When Neeraj Sahai become the head of transaction services in India, it wasn't derivatives like interest-rate or credit-default swaps that were traded over the counter.

It was shares. Corporate shares. Equities.

The big technical improvement back then was to take snapshots of shares, to speed up processing. The paper certificates for the shares could be sent on to the new owner, while the electronic image could be parsed for transactions details and the information be sent on for clearing and settlement.

This was not so long ago. Roughly 1992 to 1993. Less than two decades ago.

Now, Sahai is managing director and global business head of securities and fund services for Citigroup and has moved from Mumbai to New York, where his company's global headquarters is located.

But the center of gravity in world finance is swinging back ... to Mumbai. And Beijing. And Shanghai. And Seoul, etc. To Asia.

The center of financial gravity is "moving eastward, away from the transatlantic orientation that defined the post World War II era and toward Asia," said John Havens, president and chief operating officer of Citigroup, at the opening plenary session at SIBOS 2011.

"This fact is not merely a geographical issue. It also greatly affects capital flows," he said. "The coming years will see huge needs for capital in Africa, Asia and Latin America." He likened the "looming global investment boom" that will occur there to the Industrial Revolution and the reconstruction of Europe and Japan after the Second World War.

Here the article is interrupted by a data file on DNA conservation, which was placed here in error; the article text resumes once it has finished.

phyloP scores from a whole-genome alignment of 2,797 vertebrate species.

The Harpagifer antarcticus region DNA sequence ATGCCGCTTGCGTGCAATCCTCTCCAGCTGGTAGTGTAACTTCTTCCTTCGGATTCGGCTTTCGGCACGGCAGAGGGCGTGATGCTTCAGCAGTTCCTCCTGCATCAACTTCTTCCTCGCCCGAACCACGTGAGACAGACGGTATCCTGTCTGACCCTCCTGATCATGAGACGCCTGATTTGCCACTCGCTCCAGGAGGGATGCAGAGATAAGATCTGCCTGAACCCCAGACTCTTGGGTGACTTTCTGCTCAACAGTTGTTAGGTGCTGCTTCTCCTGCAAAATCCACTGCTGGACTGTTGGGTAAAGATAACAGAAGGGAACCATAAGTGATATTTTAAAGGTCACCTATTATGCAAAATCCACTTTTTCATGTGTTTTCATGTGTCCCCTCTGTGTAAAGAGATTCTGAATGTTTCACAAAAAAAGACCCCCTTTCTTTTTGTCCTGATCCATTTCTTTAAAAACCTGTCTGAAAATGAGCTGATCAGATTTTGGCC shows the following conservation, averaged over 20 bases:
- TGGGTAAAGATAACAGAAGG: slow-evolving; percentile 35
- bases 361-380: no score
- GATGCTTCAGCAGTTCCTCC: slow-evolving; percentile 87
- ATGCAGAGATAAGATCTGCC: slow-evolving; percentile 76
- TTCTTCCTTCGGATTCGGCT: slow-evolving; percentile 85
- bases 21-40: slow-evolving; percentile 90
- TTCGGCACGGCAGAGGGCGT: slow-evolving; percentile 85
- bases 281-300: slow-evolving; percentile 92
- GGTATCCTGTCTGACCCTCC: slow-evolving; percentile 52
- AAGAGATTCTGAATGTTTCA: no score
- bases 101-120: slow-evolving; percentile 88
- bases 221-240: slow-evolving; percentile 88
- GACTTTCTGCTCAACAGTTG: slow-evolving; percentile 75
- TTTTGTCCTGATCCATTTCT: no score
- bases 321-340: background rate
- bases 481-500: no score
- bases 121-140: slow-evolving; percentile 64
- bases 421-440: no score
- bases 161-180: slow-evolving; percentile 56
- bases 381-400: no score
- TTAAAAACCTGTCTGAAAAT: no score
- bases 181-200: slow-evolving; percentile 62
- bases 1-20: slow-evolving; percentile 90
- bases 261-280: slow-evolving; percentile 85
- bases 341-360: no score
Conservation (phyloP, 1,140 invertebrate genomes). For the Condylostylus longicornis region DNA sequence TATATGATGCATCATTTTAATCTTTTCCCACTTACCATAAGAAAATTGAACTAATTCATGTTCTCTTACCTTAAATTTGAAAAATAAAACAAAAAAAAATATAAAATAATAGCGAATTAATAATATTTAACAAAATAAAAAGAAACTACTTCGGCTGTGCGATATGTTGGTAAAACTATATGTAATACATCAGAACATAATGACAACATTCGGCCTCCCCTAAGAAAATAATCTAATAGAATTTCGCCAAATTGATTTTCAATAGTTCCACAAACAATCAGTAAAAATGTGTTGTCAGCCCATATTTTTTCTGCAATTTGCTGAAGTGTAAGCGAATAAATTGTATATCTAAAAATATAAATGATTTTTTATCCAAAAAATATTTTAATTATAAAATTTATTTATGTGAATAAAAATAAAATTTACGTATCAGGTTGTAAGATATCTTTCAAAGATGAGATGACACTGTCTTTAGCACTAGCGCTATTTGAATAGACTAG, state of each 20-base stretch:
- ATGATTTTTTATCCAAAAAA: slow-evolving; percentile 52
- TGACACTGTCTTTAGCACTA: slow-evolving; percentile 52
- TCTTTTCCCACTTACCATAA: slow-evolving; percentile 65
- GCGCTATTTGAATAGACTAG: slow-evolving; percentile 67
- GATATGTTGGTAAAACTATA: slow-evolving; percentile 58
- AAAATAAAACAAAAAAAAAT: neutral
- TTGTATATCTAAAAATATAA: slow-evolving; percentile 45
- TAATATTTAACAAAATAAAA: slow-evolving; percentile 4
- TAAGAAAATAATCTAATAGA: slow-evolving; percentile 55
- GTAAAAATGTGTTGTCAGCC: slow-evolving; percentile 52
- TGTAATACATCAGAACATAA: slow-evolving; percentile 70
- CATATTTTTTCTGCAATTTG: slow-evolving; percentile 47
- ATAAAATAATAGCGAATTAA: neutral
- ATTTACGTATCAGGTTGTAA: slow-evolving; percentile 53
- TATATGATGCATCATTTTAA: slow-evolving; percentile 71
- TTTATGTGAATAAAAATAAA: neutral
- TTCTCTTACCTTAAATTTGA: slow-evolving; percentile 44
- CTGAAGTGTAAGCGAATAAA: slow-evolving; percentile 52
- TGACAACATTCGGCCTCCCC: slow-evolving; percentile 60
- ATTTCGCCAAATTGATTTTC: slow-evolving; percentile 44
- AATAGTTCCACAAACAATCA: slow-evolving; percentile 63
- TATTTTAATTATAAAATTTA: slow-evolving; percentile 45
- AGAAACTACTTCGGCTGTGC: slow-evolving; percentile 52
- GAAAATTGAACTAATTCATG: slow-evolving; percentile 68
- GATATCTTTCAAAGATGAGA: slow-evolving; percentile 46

But what is really developing is an alternate world economy that does not rely on the success of the United States or Europe anymore. Brazil's trade with Asia represented just 6% of its total in 1995. In 2009 it was 18%-tripling in less than 15 years, for instance. In 1995, South Korea's trade with China was 9% of its total; by 2009, it had more than doubled to 20%.

The investing boom will mean a boom in Asian companies, issuing shares. The trick will be to make issuing, trading and processing the shares as efficiently as possible so that Asian companies can expand successfully in this alternate economy. And players from developed countries can find ways to get a piece of the action. Economic growth in China, Havens notes, is back to 10% a year. And Sahai's native India? Eight percent.

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